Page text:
How can the Holy Spirit’s presence and role be detected when people are experiencing the pain caused by perceived disorder and upset in their lives? This question is pressing for anyone personally experiencing suffering and seeking to understand it in view of their Christian faith. It is a significant concern, as well, for Christian ministers who wonder how best to counsel suffering congregants. But often, this is not an easy question to answer. As we have observed, the Spirit of God plays quite different roles in relation to human suffering—at times generating it, at times providing solace in the midst of it, and at times actively opposing it. These are all equally valid and equally real manners in which the Spirit may be present to suffering persons. But opportunities for misinterpretation abound. One can only imagine the further pain brought upon the grieving parent who is told that her child perished in a car accident because the Holy Spirit wanted to teach her a lesson, or, conversely, the disservice done to the suffering substance addict who is assured only of the Holy Spirit’s consolation, never its conviction or redirection. The interpretive terrain is tricky indeed. What, then, is the way forward?
In the Old and New Testaments and Christian theological literature, the Holy Spirit is regularly associated with the gift of discernment. In Isaiah, for example, we read that the one on whom the Spirit of the Lord rests is given wisdom, understanding, counsel, and knowledge, among other gifts (Isa. 11:1-5). When it comes, then, to figuring out where and how God’s Spirit is present to human pain—a task which might be called a kind of “discernment of spirits” (1 Cor. 12:10)—we must lean on exactly these gifts of the Spirit. In other words, we must rely on the Spirit’s provision in order to discern the Spirit’s presence.
What might this look like, practically speaking? The commitments to listen carefully to the sufferer’s whole story before making judgments, and to attune oneself prayerfully to the divine presence before, during, and after the conversation with the sufferer, are crucial factors in detecting and affirming the Holy Spirit’s unique role in each unique event of suffering. In addition, it is important to attend closely to contextual details, such as the sufferer’s history, family make-up, mental and physical health status, and socioeconomic situation. Such clues can aid greatly in the discernment process. When the suffering seems to be brought on, for example, by memories of past wrongdoing or awareness of present sin, there may be cause to affirm the presence of the Holy Agitator. When the suffering is connected to illness, grief, or loss, there may be cause to affirm the presence of the Holy Comforter. And when the suffering is linked with the painful effects of social sin and injustice, there may be cause to affirm the presence of the Holy Liberator.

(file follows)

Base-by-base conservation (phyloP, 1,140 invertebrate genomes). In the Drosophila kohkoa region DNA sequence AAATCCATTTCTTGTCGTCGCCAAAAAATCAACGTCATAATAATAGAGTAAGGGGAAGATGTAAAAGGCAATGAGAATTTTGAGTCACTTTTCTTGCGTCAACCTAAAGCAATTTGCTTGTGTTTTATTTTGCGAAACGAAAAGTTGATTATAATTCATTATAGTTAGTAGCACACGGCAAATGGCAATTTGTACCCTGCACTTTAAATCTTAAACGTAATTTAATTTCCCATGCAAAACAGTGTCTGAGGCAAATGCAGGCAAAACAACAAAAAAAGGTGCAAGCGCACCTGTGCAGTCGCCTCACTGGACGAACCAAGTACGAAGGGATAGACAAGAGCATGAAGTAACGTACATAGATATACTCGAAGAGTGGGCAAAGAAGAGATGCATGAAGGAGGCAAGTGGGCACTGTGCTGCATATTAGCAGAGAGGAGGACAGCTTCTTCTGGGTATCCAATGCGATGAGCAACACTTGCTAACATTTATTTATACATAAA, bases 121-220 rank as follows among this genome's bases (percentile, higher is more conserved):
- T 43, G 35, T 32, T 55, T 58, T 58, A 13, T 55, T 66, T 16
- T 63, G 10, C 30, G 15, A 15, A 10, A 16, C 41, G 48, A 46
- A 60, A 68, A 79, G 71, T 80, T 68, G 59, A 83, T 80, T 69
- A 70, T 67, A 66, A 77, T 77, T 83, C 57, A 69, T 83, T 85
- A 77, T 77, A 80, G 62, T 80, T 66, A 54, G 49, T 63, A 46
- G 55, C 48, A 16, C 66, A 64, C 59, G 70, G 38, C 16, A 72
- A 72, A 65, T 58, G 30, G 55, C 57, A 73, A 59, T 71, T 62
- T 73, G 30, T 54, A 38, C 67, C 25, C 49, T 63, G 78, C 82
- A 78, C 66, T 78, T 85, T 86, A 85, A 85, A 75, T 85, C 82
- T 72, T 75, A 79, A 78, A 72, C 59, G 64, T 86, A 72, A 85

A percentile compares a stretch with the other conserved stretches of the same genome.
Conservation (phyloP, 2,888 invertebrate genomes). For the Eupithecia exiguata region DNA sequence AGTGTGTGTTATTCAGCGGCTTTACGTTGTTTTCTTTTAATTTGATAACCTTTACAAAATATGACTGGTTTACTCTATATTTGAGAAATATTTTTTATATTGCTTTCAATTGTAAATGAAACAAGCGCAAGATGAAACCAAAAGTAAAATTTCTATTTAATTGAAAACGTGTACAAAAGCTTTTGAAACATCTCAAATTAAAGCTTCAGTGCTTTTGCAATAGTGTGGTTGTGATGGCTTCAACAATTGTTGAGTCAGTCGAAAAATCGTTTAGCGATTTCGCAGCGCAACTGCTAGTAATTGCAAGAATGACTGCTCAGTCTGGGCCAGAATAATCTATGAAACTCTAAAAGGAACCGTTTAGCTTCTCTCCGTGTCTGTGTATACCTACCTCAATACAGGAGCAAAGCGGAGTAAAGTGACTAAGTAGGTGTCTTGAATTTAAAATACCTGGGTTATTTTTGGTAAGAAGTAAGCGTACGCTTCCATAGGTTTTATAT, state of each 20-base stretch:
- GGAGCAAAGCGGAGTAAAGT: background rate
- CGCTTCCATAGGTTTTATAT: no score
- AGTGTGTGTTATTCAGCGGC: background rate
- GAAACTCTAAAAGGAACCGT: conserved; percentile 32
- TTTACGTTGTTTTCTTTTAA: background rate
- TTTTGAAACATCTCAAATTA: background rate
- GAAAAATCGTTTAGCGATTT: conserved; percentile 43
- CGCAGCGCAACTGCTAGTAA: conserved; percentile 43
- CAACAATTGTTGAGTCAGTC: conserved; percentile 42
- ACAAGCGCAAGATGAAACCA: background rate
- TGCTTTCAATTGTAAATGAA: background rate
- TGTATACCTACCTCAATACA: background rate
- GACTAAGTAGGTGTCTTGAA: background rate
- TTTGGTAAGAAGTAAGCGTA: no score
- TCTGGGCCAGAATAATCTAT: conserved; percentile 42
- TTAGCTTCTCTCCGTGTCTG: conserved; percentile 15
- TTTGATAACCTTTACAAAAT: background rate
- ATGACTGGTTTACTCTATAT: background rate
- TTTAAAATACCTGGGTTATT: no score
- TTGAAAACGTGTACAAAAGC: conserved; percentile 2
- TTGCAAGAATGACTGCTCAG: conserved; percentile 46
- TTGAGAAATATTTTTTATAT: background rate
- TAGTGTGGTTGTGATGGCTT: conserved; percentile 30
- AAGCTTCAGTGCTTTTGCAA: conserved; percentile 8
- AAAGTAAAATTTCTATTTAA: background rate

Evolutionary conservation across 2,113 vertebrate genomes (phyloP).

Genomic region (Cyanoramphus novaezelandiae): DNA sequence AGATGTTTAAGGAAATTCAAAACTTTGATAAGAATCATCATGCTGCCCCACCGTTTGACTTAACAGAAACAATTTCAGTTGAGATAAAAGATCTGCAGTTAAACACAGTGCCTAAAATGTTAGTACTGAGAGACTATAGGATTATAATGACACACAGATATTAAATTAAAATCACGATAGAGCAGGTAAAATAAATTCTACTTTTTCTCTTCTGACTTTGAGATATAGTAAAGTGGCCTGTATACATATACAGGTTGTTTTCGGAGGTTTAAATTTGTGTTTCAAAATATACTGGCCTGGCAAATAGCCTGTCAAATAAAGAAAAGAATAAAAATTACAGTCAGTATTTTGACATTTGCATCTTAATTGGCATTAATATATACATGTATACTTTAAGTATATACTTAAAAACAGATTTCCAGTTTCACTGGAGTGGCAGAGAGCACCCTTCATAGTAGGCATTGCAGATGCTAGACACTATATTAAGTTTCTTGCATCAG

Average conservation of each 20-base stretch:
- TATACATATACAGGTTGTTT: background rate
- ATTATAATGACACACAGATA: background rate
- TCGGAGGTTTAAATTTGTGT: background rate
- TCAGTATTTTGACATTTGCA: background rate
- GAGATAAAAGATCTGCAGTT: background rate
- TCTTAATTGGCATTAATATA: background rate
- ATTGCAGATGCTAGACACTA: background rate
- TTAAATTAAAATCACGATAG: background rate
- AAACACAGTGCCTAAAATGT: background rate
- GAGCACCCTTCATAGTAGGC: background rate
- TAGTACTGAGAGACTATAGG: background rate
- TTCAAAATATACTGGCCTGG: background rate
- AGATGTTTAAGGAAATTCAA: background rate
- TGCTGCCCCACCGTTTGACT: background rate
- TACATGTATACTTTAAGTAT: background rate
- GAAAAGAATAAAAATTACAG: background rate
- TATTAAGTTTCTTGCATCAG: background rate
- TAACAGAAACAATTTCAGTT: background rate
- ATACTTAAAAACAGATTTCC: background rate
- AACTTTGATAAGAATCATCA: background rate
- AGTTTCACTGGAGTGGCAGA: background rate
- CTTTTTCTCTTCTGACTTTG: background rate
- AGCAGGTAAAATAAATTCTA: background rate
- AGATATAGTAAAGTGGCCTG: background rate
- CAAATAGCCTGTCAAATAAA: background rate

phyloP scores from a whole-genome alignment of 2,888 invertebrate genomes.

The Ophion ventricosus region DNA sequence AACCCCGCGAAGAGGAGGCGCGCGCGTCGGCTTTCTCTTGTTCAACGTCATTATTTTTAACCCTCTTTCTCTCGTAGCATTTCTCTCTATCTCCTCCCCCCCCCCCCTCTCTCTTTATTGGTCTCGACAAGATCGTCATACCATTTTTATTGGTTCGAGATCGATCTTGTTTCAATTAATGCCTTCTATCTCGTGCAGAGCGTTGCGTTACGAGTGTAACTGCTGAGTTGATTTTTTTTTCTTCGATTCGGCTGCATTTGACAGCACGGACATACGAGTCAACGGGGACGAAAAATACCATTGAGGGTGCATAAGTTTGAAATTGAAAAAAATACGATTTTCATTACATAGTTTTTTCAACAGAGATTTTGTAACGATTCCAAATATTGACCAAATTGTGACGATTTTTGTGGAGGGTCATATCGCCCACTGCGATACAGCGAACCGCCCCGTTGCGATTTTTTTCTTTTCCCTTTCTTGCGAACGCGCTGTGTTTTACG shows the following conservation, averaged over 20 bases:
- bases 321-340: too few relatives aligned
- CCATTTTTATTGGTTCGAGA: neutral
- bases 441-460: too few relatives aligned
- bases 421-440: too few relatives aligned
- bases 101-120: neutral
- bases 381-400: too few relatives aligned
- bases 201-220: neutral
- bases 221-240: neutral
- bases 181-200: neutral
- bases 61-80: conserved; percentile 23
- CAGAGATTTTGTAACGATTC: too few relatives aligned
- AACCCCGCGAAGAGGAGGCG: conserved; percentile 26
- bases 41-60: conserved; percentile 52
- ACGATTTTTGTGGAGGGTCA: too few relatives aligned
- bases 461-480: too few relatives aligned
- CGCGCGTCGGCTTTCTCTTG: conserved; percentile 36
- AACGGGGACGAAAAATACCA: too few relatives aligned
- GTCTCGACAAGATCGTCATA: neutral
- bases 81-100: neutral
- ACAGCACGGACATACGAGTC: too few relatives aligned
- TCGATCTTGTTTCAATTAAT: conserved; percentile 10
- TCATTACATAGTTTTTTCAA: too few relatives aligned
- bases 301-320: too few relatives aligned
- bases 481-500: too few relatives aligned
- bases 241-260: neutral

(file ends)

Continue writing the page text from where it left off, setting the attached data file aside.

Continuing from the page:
It is important to keep in mind that because situations that give rise to human suffering are complex (and because God’s ways are mysterious), the Spirit may be working in more than one way in any given circumstance. Take, for example, the suffering of a child belonging to a minority race and culture who is being bullied and ostracized at school. In this case, it may be appropriate to affirm (and invoke, through prayer) the Spirit’s comforting/consoling presence to and with the bullied child, the Spirit’s agitating/convicting presence to and with the child’s bullies, and the Spirit’s liberating/restorative presence in the midst of the children’s social systems that have been stained by sins of prejudice and hate.
It may also be the case that we cannot know how the Spirit is present in an event of suffering until some time has gone by and the story can be put into a broader temporal narrative. Hindsight is often the hidden key to discerning divine presence and activity in creation, and sometimes, there is just no substitute for patient, faithful, quiet waiting for God to be revealed. Here again, in contexts where suffering is near, close reliance on the promised Guide, who leads us into all truth (John 16:13), is crucial—even if understanding is delayed for a while or kept at bay indefinitely.
In closing, let us recall again the Nicene Creed’s proclamation that the Holy Spirit is the “Lord and Giver of Life” (cf. Gal 5:25; 2 Cor. 3:6). From simple observation of the natural world, we know that the nurturance of life often involves suffering (for example, childbirth) and that destruction is bound up with creation (for example, food chains). Like Aslan in C.S. Lewis’ beloved Chronicles of Narnia, the life-giving Spirit has never been safe, but it has always been good, always trustworthy. Sometimes it comes as a burning fire in the mouths of prophets, and other times it comes as a comforting balm of hope and unity when people are suffering trials and persecutions. In all cases, just as in the beginning, the Spirit hovers over the darkness and chaos, calling it and coaxing it into transformed existence (Gen. 1:1).